This is not…

Magritte-Treachery of Images

My wife and I were visiting the Museum of Modern Art a few weeks ago, and we encountered The Treachery of Images at the Magritte exhibit.  The words in French read, ‘This is not a pipe.’

The painting is an iconic image; I had seen it before.  I had thought of it as somewhat of a joke.  But Magritte’s reason for painting a beautiful illustration of a pipe with the legend ‘This is not a pipe’ was to remind us that it is a picture of a pipe, and not a pipe itself.  You can’t fill it or smoke it.  It is a simple yet profound truth.

The thought came back to me yesterday when I heard on the news that the Dow Jones Industrials closed at 16,479.88, a new record.  We like to believe that a surging stock market is a sign of prosperity.

But it isn’t.  The economy is still doing rotten for most of us; the official unemployment level has dropped to around 7% only because people are giving up on working in droves.

And price inflation is still very much with us: one of my little pleasures is Chewy Chips Ahoy cookies.  A year ago, there were 28 cookies in a package; the most recent package I opened, a couple of days ago, had 23.  The price, of course, has remained unchanged.

If I eat five cookies for an evening snack (belated dessert?) instead of six, it’s probably better for my waistline.  But does that count as a hedonic adjustment?  In other words, it’s still an evening snack, even though it’s smaller, so the effective price of the cookies hasn’t changed: I still get about 4.5 evening snacks out of a package.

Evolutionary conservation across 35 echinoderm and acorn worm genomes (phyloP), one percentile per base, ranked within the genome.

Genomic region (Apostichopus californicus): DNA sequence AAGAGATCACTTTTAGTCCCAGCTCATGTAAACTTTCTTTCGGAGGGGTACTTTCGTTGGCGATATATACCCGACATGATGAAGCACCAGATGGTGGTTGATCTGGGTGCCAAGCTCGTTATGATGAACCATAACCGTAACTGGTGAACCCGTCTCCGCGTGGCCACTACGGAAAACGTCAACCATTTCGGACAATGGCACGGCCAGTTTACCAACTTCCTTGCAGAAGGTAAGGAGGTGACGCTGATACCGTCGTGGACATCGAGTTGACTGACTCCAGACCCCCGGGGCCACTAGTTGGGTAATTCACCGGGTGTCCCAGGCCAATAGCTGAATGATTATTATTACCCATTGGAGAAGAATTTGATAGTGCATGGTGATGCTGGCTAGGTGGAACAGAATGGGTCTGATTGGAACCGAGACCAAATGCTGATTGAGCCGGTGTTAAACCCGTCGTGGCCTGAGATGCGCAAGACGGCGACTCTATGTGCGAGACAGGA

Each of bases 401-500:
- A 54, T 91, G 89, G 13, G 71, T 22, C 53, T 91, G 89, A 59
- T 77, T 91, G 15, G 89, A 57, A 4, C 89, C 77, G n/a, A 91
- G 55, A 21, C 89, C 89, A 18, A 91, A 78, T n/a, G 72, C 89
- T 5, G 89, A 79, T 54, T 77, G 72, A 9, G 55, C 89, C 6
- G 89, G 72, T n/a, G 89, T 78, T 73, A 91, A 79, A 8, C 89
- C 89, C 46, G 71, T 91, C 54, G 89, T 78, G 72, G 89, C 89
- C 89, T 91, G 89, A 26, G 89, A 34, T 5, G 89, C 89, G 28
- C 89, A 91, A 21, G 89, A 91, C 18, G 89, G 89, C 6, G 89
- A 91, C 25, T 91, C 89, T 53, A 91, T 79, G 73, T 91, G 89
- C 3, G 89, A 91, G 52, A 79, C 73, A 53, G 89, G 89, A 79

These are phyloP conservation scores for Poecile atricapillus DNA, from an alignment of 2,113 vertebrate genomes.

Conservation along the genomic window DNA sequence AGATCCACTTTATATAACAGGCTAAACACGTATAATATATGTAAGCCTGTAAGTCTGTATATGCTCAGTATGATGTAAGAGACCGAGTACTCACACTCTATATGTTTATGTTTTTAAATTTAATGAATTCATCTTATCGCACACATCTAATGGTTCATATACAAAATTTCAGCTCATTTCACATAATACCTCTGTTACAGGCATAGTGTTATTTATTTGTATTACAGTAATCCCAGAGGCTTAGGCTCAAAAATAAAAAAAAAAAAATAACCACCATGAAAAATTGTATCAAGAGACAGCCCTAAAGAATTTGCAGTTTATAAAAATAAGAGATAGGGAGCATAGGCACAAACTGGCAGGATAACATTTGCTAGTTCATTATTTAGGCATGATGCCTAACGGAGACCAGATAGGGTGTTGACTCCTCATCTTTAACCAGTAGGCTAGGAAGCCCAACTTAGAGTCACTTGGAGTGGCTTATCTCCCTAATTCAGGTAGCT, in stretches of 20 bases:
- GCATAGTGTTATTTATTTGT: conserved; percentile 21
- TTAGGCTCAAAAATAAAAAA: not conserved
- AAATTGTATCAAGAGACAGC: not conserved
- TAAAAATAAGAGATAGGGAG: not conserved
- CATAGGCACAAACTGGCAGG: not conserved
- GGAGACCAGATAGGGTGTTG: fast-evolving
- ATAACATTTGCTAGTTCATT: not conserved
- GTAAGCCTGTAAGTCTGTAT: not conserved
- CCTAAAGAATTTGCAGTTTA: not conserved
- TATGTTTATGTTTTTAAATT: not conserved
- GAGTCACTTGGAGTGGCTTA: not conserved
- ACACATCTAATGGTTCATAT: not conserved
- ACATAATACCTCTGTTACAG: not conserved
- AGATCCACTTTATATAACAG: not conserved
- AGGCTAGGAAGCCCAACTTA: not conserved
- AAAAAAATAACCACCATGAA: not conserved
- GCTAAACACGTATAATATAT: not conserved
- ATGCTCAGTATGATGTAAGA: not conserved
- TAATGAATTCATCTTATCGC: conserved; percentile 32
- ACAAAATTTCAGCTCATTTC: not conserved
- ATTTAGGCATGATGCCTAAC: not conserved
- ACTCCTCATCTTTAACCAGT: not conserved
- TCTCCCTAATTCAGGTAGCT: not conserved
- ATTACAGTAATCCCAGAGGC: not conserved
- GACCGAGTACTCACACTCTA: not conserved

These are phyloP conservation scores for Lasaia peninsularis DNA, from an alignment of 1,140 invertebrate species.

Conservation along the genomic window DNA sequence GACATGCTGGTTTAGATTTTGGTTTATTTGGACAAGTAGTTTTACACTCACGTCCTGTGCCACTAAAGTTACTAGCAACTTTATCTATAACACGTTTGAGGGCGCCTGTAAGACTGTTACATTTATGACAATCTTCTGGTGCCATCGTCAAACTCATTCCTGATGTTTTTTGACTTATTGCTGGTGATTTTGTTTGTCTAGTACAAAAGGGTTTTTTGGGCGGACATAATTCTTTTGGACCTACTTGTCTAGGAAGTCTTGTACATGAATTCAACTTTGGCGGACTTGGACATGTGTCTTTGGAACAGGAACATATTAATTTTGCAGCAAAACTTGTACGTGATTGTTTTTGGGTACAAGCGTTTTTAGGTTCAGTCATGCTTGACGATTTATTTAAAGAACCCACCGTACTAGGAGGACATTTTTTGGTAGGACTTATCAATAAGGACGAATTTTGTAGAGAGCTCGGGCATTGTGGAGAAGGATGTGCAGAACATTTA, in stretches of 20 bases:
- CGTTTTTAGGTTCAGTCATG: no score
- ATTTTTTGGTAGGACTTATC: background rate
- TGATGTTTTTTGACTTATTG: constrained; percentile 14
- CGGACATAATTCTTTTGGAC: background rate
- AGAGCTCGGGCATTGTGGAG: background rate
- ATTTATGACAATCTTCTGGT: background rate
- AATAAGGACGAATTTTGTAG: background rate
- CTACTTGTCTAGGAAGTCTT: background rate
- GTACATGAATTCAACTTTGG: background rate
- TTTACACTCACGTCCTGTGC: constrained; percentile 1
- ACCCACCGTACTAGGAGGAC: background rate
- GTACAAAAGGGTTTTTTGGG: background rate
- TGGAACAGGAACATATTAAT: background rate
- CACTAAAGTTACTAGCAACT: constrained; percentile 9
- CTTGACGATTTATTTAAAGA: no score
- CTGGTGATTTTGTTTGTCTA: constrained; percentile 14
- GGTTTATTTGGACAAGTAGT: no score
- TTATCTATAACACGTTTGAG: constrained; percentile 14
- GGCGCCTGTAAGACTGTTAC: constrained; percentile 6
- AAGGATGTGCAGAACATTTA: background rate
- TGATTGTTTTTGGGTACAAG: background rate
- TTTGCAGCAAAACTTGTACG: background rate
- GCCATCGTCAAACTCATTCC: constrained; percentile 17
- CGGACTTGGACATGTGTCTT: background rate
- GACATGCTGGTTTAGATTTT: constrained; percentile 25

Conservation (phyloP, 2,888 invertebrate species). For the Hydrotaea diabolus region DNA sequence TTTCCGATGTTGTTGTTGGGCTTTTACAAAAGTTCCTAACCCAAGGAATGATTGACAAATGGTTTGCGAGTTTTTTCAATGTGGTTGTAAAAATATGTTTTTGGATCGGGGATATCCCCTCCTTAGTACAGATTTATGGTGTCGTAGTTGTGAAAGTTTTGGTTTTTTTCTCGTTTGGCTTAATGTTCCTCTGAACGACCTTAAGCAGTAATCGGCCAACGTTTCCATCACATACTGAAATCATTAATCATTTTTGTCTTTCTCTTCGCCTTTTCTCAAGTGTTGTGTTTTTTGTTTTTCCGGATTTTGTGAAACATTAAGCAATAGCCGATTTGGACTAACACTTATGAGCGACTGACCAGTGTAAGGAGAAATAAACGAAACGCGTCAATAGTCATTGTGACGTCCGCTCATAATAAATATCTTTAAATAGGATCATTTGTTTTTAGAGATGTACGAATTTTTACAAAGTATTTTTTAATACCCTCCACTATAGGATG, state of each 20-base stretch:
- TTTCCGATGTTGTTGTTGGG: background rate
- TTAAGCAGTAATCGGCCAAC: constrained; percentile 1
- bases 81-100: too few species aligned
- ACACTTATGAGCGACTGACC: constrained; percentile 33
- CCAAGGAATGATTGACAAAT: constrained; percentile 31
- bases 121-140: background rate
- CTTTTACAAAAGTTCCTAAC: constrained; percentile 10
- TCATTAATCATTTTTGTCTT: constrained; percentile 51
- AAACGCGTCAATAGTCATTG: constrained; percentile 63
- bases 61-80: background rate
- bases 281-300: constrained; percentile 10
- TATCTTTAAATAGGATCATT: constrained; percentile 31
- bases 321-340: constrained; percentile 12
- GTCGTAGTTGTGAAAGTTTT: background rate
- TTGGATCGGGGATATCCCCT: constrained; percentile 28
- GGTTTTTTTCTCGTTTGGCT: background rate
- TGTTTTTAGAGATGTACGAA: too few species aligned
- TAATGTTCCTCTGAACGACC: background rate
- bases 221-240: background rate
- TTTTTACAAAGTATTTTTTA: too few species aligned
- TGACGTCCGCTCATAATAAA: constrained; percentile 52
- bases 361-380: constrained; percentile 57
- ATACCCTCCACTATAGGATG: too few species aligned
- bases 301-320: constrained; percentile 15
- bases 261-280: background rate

But then again, if I had six kids, the difference between 23 and 28 cookies would be glaringly obvious.

The Dow at 16,479 is a datum of prosperity.  A picture, perhaps.

But it isn’t the real thing.

Just like the pipe….

2 thoughts on “This is not…”

  1. Shrinkage of packages while holding the price the same has been going on for at least five years. It lends itself best to items that come in bags, because putting less weight in the same size bag doesn’t require much in the way of retooling.

    Hedonic adjustments are usually used to argue that the item purchased now has a higher value compared to similar items of the past because the new item has more features. If the cookies are the same size and weight on a per cookie basis, you are having a negative hedonic adjustment because it costs you more per cookie, the change to zero trans fats aside.

    I believe that the only stock that has remained in the DJIA since its beginning is General Electric. Changes in the DJIA components is coming more frequently than a few decades ago. I believe that three companies were changed out in September, and we’ve had a total of 13 companies taken out of the index over the last decade. All that is done when a new company is added is to change the divisor to account for the price difference between the the old and new company’s price. I’ve ignored companies that merged with other companies and stayed in the DJIA.

    Don’t get me started on additions and deletions from the S&P 500.

  2. On another side I frequent someone posted an article claiming that there is a boom in tech jobs now. There might be but not in this country. I know many tech workers and other skilled professionals long unemployed.

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